Women have been at the sharp end of a year of pandemic and lockdown. As the world slowly emerges from the threat of COVID-19, brands are going to have to reset their relationships with their female audiences, say Philippa Roberts and Jane Cunningham.

Just under a year ago, when the first lockdown had got underway, the Institute of Economic Affairs published a report on the likely impact of the pandemic on markets. “A major pandemic … accelerates and magnifies trends and processes that were already under way, making them happen more rapidly and go further than would otherwise have been the case. It also brings a final stop to processes that were already exhausted or had reached a limit but makes that stop more sudden and abrupt than it would otherwise have been.”

Now, on International Women’s Day, we want to make a call on naming one of those processes that was already exhausted and had reached its limits. Counter-intuitive as it may seem, and surrounded as we inevitably will be by hashtags and Go Girl proclamations from brands and businesses across the globe, we believe there’s a need to call time on the practices of “Fempowerment” and corporate feminism.

Consumer disenchantment with corporate feminism should really come as no surprise to any brand that listens well and has its feet properly on the ground: over the 15 years that we’ve been researching with female audiences, we’ve seen interest and respect for it gently recede. There’s no doubt that the early pioneers – the wonderful work of Dove in changing the dial on beauty standards; the brilliance of Always in creating boldness and interest in a category dogged by denial narratives; the power of Nike in building up female sport; the campaigning work of Ariel’s Share The Load – genuinely achieved great things (for themselves, for their customers, and for the wider world). Respondents in our research would almost always applaud and admire these brands for their work in exposing cultural biases that kept and put women down.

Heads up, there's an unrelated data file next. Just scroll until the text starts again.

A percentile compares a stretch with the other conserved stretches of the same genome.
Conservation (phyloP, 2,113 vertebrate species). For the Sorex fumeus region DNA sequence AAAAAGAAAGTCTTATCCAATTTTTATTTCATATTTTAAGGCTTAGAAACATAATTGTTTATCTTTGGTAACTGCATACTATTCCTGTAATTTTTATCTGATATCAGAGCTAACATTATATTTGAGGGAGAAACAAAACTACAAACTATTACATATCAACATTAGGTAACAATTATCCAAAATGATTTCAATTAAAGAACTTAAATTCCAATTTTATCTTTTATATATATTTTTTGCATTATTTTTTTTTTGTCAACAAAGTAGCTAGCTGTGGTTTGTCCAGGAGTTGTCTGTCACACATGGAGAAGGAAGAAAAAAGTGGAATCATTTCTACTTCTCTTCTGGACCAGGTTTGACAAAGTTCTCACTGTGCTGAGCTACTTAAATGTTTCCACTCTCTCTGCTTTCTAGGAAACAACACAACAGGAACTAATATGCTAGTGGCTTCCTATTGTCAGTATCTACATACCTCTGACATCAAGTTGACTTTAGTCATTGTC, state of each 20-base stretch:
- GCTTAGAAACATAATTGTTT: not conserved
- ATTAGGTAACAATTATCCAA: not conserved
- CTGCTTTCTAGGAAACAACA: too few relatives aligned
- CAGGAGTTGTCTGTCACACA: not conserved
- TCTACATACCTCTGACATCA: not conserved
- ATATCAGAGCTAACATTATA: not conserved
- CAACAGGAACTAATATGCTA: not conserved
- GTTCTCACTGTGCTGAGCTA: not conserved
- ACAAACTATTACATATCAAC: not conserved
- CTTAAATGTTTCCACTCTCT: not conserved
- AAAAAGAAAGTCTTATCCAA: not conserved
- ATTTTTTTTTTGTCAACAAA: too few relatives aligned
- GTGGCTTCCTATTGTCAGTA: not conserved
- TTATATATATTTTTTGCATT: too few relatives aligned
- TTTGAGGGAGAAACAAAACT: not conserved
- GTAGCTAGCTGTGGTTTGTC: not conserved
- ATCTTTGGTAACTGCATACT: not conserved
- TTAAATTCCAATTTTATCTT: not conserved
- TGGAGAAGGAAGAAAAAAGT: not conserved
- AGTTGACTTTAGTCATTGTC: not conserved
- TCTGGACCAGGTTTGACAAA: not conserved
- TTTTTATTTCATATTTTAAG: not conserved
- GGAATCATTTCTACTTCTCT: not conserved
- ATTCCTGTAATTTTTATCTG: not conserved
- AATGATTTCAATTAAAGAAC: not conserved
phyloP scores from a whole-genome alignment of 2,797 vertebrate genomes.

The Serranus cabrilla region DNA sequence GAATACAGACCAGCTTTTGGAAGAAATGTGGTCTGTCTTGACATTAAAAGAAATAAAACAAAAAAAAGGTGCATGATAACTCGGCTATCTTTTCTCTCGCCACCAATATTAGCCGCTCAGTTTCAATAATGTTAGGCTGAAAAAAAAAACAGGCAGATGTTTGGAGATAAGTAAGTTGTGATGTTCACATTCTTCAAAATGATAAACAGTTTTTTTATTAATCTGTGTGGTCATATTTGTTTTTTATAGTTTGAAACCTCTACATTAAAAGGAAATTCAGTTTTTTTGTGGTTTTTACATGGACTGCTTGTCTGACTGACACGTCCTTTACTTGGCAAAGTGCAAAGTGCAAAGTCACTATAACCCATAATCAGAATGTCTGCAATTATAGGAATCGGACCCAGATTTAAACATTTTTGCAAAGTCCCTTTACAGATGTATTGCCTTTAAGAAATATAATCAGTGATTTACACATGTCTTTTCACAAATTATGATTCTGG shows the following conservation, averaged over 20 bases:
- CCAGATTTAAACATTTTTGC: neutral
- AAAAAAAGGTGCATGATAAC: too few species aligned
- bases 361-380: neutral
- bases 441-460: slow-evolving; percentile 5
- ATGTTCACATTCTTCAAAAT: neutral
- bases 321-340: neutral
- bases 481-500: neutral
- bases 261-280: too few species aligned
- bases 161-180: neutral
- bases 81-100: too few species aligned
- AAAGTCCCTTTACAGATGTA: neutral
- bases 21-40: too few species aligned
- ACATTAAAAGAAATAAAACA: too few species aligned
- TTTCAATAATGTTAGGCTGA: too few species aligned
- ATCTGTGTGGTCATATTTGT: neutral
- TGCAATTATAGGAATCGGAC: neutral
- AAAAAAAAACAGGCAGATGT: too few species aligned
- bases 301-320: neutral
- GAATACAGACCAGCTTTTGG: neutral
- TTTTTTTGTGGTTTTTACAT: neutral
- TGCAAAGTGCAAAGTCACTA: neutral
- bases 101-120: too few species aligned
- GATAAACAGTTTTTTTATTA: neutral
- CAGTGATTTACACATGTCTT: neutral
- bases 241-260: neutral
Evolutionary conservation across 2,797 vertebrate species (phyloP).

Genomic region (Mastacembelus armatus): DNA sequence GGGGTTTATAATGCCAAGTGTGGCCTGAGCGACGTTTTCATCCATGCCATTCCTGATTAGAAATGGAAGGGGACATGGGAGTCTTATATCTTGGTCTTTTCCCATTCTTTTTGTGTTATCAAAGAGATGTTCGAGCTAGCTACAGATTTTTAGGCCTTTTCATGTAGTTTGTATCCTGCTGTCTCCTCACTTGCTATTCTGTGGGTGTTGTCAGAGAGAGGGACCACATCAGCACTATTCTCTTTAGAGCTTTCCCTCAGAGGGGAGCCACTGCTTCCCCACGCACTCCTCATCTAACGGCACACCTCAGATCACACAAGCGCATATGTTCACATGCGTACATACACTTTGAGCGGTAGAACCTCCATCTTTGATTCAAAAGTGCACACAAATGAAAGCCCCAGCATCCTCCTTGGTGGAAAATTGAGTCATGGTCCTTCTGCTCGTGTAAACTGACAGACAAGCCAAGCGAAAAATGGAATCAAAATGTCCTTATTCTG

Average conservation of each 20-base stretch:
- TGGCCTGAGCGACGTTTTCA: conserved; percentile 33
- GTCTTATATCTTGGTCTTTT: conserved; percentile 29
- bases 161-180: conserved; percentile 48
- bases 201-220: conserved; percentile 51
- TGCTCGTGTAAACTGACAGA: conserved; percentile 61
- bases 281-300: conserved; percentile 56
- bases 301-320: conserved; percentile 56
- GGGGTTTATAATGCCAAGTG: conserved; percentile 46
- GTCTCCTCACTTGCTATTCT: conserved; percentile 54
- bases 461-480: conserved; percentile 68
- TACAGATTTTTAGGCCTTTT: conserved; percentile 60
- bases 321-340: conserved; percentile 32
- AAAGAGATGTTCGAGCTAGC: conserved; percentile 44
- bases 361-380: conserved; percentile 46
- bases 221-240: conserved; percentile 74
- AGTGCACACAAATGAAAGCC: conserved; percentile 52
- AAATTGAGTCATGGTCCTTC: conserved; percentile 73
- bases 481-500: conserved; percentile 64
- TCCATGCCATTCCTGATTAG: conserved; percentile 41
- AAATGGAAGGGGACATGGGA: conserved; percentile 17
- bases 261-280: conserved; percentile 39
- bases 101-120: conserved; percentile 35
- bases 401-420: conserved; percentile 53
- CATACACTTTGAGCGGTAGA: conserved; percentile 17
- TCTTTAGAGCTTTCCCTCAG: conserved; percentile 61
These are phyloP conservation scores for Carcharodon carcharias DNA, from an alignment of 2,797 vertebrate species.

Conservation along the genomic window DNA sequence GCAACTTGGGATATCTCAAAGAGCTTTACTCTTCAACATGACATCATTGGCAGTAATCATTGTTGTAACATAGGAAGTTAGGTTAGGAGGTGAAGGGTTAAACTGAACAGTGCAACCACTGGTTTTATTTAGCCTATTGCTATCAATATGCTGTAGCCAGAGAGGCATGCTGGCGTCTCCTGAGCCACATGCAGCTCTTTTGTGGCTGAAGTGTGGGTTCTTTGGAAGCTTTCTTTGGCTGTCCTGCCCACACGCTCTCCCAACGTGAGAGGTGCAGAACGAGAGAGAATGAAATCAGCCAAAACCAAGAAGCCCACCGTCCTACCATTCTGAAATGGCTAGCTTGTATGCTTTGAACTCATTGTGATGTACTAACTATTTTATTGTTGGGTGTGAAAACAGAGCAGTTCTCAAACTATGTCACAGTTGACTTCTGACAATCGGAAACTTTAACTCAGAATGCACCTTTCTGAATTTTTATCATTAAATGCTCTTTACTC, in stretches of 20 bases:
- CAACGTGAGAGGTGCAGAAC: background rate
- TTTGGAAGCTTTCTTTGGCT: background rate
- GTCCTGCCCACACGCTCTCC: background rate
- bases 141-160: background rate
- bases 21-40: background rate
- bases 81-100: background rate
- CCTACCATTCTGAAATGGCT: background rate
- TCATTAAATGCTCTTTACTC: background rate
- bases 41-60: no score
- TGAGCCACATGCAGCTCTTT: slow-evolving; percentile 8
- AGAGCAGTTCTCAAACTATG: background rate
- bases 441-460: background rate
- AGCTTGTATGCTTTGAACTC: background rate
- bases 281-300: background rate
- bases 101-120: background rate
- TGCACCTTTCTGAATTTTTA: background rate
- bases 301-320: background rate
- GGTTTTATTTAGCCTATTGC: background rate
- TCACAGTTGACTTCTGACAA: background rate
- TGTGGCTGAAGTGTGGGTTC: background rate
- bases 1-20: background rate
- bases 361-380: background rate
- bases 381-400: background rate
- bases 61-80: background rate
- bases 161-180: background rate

But as others mimicked the model, and “Fempowerment” and “Femvertising” became A Thing, the responses we heard in research began to wane in enthusiasm and interest. And we began to pick up a practice that has now become widespread – a phenomenon that we describe as ‘sneaky sexism’ – where brands play an empowerment tune, but continue with old sexist ideas in ways that are now disguised or sub-textual or implicit rather than explicit. 

So, for example, we see a lot of token appearances – a BAME woman, or an older woman, or a plus-sized model included but only for their exceptionalism. Or where obvious binary pink and blue is replaced by coded versions (pastel floral decorative ‘for her’; dark strong powerful for ‘him’). Or where the old critical and perfectionist narratives are told in the sub-text rather than the text: weight-loss described as wellness or anti-ageing repositioned as ‘being age-less’. Or where the brand replaces the old narrative of ‘you need to fix your body’ with a new narrative that says ‘you need to fix your behaviour’: be strong, be bold, don’t be sorry.